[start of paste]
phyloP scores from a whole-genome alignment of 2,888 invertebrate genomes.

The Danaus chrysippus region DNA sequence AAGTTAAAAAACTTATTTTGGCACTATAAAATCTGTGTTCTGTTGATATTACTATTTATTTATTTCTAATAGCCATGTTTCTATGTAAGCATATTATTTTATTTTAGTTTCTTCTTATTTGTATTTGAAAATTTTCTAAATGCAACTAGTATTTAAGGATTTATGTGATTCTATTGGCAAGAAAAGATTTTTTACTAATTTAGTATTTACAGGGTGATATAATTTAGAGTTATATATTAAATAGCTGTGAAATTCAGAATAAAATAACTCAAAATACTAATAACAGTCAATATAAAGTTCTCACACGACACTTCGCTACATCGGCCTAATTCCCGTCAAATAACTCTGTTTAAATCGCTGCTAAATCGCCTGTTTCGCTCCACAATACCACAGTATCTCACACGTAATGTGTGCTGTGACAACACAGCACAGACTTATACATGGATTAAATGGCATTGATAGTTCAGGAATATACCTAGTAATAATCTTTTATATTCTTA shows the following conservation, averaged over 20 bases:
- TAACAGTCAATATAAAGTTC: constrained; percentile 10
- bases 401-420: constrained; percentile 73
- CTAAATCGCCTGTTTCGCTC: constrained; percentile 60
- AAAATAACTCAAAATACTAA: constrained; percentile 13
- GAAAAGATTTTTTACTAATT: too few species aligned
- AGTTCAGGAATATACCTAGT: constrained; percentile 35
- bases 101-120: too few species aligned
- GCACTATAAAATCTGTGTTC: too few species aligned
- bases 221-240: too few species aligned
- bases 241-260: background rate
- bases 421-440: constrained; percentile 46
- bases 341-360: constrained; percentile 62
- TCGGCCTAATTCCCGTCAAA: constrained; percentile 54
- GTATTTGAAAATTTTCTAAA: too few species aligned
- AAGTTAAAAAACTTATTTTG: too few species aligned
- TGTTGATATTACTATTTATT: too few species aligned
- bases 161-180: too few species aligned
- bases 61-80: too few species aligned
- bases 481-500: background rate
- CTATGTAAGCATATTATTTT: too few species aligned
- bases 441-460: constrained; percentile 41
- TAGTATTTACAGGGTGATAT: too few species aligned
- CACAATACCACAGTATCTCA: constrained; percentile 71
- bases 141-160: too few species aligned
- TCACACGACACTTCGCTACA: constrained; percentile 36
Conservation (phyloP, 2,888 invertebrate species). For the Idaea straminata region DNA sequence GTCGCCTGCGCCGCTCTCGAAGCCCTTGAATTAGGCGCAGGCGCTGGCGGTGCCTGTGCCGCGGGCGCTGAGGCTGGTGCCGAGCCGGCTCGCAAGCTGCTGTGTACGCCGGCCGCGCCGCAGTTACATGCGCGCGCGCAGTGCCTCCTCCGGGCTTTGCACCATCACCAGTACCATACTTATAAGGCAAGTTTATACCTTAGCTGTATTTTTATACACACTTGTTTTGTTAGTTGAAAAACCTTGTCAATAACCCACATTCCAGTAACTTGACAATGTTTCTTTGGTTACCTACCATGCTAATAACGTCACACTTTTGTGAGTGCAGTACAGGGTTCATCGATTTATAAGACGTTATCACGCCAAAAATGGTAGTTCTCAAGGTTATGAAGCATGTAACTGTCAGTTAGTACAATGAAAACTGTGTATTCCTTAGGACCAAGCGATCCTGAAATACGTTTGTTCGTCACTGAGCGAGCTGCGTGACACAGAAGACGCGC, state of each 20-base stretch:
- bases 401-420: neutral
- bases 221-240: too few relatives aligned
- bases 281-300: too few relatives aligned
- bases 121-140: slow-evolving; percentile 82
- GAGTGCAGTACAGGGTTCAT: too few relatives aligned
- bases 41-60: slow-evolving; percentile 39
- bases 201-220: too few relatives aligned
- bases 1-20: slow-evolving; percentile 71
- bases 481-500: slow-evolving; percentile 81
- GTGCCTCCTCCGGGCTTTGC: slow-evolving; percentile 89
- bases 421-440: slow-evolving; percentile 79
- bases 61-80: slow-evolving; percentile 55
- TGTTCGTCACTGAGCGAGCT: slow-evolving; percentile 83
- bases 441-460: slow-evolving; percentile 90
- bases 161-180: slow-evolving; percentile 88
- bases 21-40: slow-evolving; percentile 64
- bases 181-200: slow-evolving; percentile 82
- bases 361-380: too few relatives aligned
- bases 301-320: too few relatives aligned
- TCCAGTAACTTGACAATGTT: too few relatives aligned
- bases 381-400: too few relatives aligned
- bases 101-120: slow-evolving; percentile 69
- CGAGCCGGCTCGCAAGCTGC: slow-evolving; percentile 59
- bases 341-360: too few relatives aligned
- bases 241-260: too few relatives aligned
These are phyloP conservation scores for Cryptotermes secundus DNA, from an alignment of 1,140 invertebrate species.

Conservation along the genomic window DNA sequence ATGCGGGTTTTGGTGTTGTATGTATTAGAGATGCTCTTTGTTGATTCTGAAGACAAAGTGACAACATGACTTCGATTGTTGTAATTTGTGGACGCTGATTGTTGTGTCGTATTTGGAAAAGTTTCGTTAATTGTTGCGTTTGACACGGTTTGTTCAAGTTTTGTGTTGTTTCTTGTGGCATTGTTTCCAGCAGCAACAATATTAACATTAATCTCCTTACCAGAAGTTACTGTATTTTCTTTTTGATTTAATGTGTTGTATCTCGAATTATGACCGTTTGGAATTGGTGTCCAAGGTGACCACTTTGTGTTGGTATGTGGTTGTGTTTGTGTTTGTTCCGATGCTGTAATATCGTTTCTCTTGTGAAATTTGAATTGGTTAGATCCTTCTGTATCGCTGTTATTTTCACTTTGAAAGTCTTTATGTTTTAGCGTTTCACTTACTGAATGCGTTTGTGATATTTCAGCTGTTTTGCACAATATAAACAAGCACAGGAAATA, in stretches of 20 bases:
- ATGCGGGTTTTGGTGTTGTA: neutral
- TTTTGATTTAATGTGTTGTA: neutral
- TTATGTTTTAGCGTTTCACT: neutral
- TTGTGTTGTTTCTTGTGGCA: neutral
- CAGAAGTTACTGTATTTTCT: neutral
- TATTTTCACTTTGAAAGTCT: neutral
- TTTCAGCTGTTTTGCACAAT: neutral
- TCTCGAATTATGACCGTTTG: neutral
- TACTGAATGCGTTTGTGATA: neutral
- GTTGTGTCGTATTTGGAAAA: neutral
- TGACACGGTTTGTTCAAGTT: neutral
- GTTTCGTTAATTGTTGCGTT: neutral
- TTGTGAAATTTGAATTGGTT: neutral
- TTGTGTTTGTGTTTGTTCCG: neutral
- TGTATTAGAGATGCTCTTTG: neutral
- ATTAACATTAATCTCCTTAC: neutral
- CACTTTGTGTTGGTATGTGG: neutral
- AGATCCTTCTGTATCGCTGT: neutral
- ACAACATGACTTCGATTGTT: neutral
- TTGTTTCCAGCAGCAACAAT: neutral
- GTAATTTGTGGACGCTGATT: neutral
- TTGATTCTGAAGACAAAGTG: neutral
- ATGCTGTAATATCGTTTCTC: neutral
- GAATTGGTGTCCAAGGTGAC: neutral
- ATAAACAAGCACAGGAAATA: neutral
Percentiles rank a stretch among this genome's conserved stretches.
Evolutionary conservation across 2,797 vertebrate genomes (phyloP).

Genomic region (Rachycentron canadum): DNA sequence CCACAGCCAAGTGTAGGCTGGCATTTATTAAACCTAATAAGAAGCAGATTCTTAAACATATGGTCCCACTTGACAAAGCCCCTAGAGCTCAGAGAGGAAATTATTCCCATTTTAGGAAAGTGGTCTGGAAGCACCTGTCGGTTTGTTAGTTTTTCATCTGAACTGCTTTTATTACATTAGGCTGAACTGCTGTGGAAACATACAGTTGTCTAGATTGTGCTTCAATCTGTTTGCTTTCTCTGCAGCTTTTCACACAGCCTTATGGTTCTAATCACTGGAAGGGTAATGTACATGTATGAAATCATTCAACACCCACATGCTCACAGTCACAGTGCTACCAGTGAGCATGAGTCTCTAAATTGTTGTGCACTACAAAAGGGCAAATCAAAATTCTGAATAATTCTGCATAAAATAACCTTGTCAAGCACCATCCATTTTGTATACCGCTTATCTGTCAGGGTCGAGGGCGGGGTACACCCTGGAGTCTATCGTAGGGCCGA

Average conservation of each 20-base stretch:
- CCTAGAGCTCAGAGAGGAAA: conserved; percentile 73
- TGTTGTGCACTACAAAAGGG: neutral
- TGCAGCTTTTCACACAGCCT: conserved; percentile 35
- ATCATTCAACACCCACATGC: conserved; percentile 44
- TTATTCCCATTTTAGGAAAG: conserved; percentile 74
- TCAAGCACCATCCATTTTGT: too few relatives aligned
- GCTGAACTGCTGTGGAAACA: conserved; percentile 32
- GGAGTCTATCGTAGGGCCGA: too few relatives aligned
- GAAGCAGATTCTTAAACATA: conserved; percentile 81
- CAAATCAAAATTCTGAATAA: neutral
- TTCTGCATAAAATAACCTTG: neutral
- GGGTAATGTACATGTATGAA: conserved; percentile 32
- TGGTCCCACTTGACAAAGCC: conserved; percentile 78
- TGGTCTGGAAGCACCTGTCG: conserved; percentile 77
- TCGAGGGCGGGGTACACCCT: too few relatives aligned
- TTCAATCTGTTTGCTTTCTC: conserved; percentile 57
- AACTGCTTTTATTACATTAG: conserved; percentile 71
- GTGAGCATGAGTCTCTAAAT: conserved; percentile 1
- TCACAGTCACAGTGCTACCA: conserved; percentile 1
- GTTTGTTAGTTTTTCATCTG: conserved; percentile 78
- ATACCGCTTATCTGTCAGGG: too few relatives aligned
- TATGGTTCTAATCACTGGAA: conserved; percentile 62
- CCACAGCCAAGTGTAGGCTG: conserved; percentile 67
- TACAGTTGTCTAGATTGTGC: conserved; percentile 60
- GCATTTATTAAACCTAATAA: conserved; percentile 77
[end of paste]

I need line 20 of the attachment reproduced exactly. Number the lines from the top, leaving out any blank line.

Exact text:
- bases 61-80: too few species aligned